tv ABC World News Tonight With David Muir ABC April 2, 2021 5:30pm-6:00pm PDT
breaking news as we come on the air, the deadly attack on capitol hill. a driver ramming his car into police officers at a capitol checkpoint. the suspect allegedly armed with a knife, lunging at police. the suspect shot and killed by police. one of the officers also killed. police swarming the scene. the national guard deploying an immediate response force. president biden lowering the flag to half-staff. pierre thomas standing by. also making headlines this friday night, the cdc issuing new travel guidance for people now fully vaccinated. health officials say they can safely fly within the u.s. without getting tested or going into quarantine. what the cdc is also warning about tonight. the news comes as the u.s. hits a new milestone. more than 100 million people now receiving at least one dose of the vaccine.
and new numbers tonight on the economy and american jobs. riveting testimony in the trial of former minneapolis police officer derek chauvin, charged with killing george floyd. a veteran homicide detective testifying today, telling the jury chauvin's use of force, his knee on floyd's neck for more than nine minutes, was, quote, "totally unnecessary." new allegations tonight. "the new york times" reporting florida congressman matt gaetz may have paid women for sex. the justice department also investigating whether he had a relationship with a 17-year-old girl and possibly violated sex trafficking laws. gaetz denies the accusations. today his communications director resigned. and major league baseball's power play, pulling the all-star game out of atlanta in response to georgia's restrictive new voting laws. good evening, everyone.
thanks so much for joining us on a very busy friday night. i'm linsey davis, in for david. a t get an we with that deadly tack's cr a man drove on to the capitol grounds, plowing into two capitol police officers, then g gettin out and threatening them with a knife. officers opening fire, killing the driver. but sadly one of the capitol officers has also lost his life. the blue sedan coming to a stop against a security barrier. investigating poring over the scene. other capitol police officers responding to the violent intrusion. guard. capitol workers ordered to shelter in place. a helicopter seen landing outside of a window. officer william "billy" evans rushed to the hospital, but he coulbe ssi escorting his body at the hospital. at the capitol, the flag lowered to half-staff once again, less than three months after the capitol siege. abc's chief justice
correspondent pierre thomas leads us off tonight from the capitol. >> reporter: tonight, another deadly attack at the u.s. capitol. authorities say a man slammed this car into a security checkpoint along constitution avenue. >> the suspect rammed his car into two of our officers and then hit the north barricade barrier. at such time, the suspect exited the vehicle with a knife in hand. our officers then engaged that suspect. he did not respond to verbal commands. >> reporter: one of the officers was fatally wounded in the encounter, and the suspect fatally shot. >> when he exited the vehicle, the knife was clearly in his hand, and he did start to run toward the officers. >> reporter: officer william "billy" evans, an 18-year veteran, was pronounced dead at george washington university hospital. a solemn procession, a line of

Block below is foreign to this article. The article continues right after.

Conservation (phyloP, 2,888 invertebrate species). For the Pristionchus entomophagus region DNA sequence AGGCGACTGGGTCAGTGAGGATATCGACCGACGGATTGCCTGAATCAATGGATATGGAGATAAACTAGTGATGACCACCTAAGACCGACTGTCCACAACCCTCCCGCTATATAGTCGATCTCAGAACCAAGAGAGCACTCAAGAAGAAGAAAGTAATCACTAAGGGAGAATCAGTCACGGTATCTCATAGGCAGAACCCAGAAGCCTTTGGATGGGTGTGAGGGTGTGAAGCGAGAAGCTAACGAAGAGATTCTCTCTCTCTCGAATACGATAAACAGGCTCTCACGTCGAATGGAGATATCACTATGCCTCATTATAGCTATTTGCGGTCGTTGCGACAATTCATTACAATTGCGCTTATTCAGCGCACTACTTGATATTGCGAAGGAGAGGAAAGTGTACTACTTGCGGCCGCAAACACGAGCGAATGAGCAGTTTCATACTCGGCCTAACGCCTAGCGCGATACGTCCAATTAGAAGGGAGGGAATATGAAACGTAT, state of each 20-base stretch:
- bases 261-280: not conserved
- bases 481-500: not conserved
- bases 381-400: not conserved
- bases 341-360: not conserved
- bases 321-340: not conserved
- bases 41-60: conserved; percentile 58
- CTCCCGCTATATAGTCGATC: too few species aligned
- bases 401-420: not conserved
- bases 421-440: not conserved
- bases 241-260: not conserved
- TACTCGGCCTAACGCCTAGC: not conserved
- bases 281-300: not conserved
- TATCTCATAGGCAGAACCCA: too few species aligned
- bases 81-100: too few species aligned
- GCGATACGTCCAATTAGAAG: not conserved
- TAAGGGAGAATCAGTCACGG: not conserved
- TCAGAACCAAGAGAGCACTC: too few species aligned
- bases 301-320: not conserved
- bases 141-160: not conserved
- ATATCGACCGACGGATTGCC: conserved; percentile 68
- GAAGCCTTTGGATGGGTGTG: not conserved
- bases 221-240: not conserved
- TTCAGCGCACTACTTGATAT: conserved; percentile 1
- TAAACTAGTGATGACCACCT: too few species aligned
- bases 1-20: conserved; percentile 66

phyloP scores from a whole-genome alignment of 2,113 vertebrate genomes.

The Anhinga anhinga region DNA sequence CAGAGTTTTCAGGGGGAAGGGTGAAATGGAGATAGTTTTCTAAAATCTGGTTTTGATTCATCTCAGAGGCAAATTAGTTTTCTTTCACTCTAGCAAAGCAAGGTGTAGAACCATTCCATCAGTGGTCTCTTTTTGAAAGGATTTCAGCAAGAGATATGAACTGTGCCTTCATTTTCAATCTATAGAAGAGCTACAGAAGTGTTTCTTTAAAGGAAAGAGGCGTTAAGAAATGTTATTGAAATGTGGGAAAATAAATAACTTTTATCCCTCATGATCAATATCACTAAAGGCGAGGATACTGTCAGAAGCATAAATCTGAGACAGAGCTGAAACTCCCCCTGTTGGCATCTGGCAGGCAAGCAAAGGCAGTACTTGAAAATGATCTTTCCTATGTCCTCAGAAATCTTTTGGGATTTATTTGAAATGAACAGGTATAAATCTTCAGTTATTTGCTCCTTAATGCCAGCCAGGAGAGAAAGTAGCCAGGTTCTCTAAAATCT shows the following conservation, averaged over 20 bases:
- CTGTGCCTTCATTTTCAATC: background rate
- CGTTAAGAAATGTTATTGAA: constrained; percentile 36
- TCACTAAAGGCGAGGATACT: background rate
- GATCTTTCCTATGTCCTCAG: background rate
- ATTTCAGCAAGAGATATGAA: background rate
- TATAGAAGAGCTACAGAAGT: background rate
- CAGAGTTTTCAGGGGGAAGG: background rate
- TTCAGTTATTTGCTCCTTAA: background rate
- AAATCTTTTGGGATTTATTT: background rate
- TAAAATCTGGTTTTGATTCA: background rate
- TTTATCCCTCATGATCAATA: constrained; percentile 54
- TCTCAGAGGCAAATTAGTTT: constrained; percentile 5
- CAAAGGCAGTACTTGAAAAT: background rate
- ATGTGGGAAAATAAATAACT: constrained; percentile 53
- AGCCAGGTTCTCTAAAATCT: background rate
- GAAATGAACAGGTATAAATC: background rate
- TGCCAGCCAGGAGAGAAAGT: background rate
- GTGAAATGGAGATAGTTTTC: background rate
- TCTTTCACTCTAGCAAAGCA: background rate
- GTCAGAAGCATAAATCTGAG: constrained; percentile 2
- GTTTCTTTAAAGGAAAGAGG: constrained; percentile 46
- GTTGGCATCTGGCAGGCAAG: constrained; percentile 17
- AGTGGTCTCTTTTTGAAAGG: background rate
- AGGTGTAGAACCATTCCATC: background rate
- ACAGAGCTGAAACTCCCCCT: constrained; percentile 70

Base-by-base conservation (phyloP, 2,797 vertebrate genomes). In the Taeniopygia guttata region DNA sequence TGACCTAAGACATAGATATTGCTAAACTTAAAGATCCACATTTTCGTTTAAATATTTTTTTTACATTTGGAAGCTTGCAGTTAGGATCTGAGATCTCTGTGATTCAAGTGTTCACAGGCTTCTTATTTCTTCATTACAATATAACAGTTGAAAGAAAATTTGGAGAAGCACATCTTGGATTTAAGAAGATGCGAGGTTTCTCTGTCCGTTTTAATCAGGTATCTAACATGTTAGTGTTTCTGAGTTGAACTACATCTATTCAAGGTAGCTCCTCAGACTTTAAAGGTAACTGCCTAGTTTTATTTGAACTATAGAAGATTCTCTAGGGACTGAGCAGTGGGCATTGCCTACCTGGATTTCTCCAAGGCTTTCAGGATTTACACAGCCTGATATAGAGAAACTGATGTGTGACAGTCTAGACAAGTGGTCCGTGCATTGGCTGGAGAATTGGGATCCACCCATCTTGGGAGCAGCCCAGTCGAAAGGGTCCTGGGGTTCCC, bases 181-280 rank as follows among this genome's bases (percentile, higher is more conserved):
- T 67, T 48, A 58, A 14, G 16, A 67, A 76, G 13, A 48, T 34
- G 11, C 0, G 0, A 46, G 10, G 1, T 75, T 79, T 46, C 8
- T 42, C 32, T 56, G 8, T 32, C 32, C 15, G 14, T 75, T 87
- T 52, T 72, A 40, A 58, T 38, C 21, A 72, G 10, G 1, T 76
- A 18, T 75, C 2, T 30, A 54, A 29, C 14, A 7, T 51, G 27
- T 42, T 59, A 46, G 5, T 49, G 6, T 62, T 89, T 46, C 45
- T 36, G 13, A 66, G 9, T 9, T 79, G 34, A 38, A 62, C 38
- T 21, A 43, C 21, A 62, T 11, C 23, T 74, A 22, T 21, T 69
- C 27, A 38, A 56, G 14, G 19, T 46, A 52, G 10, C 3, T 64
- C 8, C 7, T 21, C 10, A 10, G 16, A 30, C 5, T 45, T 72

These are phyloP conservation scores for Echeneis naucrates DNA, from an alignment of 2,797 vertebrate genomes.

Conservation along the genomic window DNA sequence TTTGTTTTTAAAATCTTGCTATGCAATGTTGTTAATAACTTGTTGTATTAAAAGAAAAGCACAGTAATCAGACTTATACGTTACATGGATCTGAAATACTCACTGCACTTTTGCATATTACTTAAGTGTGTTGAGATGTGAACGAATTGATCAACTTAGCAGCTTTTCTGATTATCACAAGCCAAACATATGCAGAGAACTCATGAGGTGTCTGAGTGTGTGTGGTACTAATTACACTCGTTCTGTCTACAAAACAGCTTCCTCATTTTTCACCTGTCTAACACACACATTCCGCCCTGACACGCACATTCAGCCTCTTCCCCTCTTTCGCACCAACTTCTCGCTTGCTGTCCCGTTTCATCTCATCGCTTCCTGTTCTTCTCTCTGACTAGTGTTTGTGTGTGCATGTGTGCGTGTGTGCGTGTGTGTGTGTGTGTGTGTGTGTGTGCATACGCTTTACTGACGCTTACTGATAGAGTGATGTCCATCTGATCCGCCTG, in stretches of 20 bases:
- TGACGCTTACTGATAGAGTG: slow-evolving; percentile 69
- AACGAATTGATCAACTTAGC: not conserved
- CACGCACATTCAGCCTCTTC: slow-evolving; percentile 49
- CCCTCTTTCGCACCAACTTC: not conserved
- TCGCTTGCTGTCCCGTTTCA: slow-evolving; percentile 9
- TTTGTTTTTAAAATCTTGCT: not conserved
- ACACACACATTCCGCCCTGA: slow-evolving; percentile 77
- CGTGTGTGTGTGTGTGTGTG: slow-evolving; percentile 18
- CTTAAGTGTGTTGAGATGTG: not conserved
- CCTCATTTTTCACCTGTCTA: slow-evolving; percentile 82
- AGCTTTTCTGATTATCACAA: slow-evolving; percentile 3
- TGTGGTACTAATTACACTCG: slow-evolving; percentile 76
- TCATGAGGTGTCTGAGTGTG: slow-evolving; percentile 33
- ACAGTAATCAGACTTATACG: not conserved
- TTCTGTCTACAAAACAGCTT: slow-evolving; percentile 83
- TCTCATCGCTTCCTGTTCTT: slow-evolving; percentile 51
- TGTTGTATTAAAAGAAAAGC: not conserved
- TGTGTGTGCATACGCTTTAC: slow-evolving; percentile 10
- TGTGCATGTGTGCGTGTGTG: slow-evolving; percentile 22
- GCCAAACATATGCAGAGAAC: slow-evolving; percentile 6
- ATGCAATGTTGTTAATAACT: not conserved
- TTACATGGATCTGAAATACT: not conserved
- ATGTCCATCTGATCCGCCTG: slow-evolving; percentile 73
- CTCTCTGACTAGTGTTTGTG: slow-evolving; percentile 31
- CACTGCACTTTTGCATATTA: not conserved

police cars and motorcycles, taking his body to the city medical examiner. the incident came with the capitol still haunted by the echoes of the january 6th insurrection. reacting to the emergency, the d.c. national guard deployed an immediate response force. soldiers and airmen sent in support of the capitol police. inside, people told to shelter in place. >> no entry or exit is permitted at this time at any building of the capitol complex. you may move throughout the buildings but stay away from exterior windows and doors. >> reporter: law enforcement urgently working to determine the motive tonight. sources identifying the suspect as noah green, described as an african-american male in his 20s. >> it does not appear that he is known to the capitol police or the metropolitan police department at this time. >> reporter: tonight, president biden ordering flags lowered to half-staff, releasing a statement saying he is "heartbroken" over the attack. another horrific day for the capitol police, who lost officer
brian sicknick less than three months ago after that vicious mob attacked the capitol. >> i ask you to please keep the united states capitol police family in your thoughts and prayers at this time. it has been an extremely difficult and challenging year for us. >> difficult, to say the least. pierre thomas joins us now from the capitol. pierre, officials are still searching for a motive in this deadly attack. but they say this time it does not appear to be terrorism related? >> reporter: linsey, tonight at the crime scene, authorities say no obvious ties to terrorism so far. but we're told they're dissecting this young man's life, looking at his recent communications and associations. it's early, linsey, so nothing is concrete. >> so very early. pierre, our thanks to you. as we head into the second easter weekend in this pandemic, some good news tonight in the race between the variants and the vaccine. the cdc is revising its travel guidance for people who are
fully vaccinated saying that they can travel safely as long as they take the usual precautions in public, including using a mask. tonight the nation has topped the 100 million dose milestone for the first time. an average of 3 million shots a day. as more people get vaccinated, more people are returning to work. 916,000 jobs were added in march. unemployment ticking down to 6%. still certainly a long way to go. here's abc's erielle reshef. >> reporter: tonight, fresh hope for millions of americans who have been fully vaccinated. the cdc saying they can safely travel again. >> fully vaccinated grandparents can fly to visit their healthy grandkids without getting a covid-19 test or self-quarantining, provided they follow the other recommended prevention measures while traveling. >> reporter: with precautions like wearing masks, avoiding crowds, and social distancing, travel for the fully vaccinated is now considered low risk based on real world studies. but the cdc says americans should still avoid non-essential